Home > Insights > Blogs > Cybersecurity Bits and Bytes > Utah and Connecticut enact comprehensive data privacy laws

Utah and Connecticut enact comprehensive data privacy laws

Connecticut and Utah both enacted comprehensive privacy laws this spring. On March 24, 2022, Utah became the fourth state to enact a comprehensive data privacy law when Governor Spencer Cox signed Senate Bill 227, known as the Utah Consumer Privacy Act (“UCPA”). Connecticut Governor Ned Lamont signed Public Act No. 22-15, “An Act Concerning Personal Data Privacy and Online Privacy” on May 10.


Many of the rights created for Utah consumers by the UCPA are similar to rights seen in other states’ data privacy laws. The definitions included with the law are similar to ones seen in previous state privacy laws in Colorado and Virginia. The law applies to businesses that are either a “processor” or a “controller” of personal data—borrowing terminology from the European Union’s General Data Protection Regulation (“GDPR”) much as laws in Virginia and Colorado have done. Unlike either the GDPR or the Colorado and Virginia laws, however, fewer businesses are covered by the UCPA even if they otherwise would qualify as a “controller” and/or “processor.” This is because only businesses that have an annual revenue of $25 million or more and reach certain data-level thresholds are covered by the UCPA. A business can reach these thresholds either by controlling/processing the personal data of 100,000 or more consumers per year, or by both deriving over 50% of its gross revenue from the sale of personal data and controlling/processing the data of 25,000 or more customers. So a business that processes/controls the personal data of between 25,000 and 99,999 consumers per year—automatically covered under the Colorado data privacy law, for example—would be exempt from the UCPA unless it also has revenue of $25 million or more per year, over 50% of which is derived from controlling/processing personal data.

The enforcement mechanism of the UCPA is different than ones employed by other state privacy statutes. The law first gives the Division of Consumer Protection (“DCP”) (contained within the Utah Department of Commerce) the power to investigate any consumer complaints about potential violations of the law. After investigation, if the Division of Consumer Protection deems the claim legitimate then it must refer the matter to the Utah Attorney General. The Attorney General’s office then conducts a second review, and may either concur with the findings of the DCP or dismiss the consumer’s complaint as lacking merit. Although this might lead to a protracted review process, the existence of two levels within the UCPA’s enforcement mechanism might also lead to fewer complaints in which a violation is determined to have occurred. The UCPA does not create a private cause of action, meaning that consumers who allege that a business has violated the statute do not have an independent right to sue under the UCPA alone.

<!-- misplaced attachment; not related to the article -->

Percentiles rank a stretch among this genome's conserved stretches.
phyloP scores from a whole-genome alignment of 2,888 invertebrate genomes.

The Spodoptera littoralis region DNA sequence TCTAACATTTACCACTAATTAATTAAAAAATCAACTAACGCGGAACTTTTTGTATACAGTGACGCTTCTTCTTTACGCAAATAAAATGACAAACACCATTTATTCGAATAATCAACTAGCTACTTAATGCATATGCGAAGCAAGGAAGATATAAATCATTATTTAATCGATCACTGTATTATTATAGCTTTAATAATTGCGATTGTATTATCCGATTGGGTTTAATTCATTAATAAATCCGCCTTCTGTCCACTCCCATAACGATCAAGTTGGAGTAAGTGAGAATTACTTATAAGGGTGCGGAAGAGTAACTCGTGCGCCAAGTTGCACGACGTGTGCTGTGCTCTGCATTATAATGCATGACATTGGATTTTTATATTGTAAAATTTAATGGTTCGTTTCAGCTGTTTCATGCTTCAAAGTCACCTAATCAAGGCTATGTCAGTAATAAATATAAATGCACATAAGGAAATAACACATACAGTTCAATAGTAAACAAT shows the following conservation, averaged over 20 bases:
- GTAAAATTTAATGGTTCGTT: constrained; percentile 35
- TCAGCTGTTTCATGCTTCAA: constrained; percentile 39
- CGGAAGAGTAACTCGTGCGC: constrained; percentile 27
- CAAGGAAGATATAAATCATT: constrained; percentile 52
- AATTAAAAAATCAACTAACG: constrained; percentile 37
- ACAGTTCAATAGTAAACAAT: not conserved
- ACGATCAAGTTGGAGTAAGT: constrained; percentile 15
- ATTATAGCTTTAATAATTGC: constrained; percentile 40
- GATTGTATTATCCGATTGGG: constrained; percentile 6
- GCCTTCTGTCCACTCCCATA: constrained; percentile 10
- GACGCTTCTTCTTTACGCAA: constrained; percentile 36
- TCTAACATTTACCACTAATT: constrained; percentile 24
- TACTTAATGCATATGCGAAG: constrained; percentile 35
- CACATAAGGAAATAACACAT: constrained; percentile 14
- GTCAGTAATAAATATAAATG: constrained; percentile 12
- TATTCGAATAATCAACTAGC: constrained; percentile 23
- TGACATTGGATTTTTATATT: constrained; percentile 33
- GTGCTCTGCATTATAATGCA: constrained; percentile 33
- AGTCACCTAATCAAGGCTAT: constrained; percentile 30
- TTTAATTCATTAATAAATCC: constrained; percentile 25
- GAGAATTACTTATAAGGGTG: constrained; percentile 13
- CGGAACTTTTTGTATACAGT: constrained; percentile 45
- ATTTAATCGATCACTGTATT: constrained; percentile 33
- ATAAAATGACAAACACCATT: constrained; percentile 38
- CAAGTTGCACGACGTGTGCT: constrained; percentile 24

The UCPA will go into effect on December 31, 2023.


Connecticut’s law closely mirror the other states’ data privacy laws as well in terms of its substance and what types of businesses and transactions it covers. The law applies to entities that either control and/or process personal data of 100,000 consumers or more per year, or control and/or process personal data of 25,000 consumers or more per year if that entity derives more than 25% of its gross revenue from selling personal data.

The Connecticut law gives consumers the right to know whether a business collects data about them, as well as to request corrections to or deletion of their personal data controlled by the business. The law also gives consumers the right to opt out of data collection and processing for the purposes of targeted advertising, sale, or automated decision-making based on data profiling—all opt-outs that are similar to provisions in other states’ comprehensive data privacy laws. The law creates affirmative obligations for covered businesses to limit data processing to what is “reasonably necessary” for their purposes, provide a way for consumers to revoke their consent to data processing, and protect consumers’ data with adequate cybersecurity practices. Similar to the Utah law, there is no private right of action, but unlike Utah’s multi-layered enforcement scheme, the law is enforced by the Connecticut Attorney General. One item worth noting is that the Connecticut Attorney General’s Office has been among the nation’s most active on privacy and cybersecurity matters over the last several years.

The Connecticut statute becomes effective July 1, 2023.

Thompson Coburn’s attorneys are closely monitoring the developments in Utah and Connecticut and in the privacy landscape generally. For questions, please contact the Thompson Coburn lawyer with whom you usually work, the authors, or any member of the firm’s Cybersecurity, Privacy, and Data Governance practice group.

Jim Shreve is the chair of Thompson Coburn's Cybersecurity group and has advised clients on cybersecurity and privacy issues for over 20 years. Luke Sosnicki is a Los Angeles partner in Thompson Coburn’s Business Litigation group who has written and spoken extensively about data privacy litigation and regulatory risks. Libby Casale is an associate in Thompson Coburn’s Business Litigation group.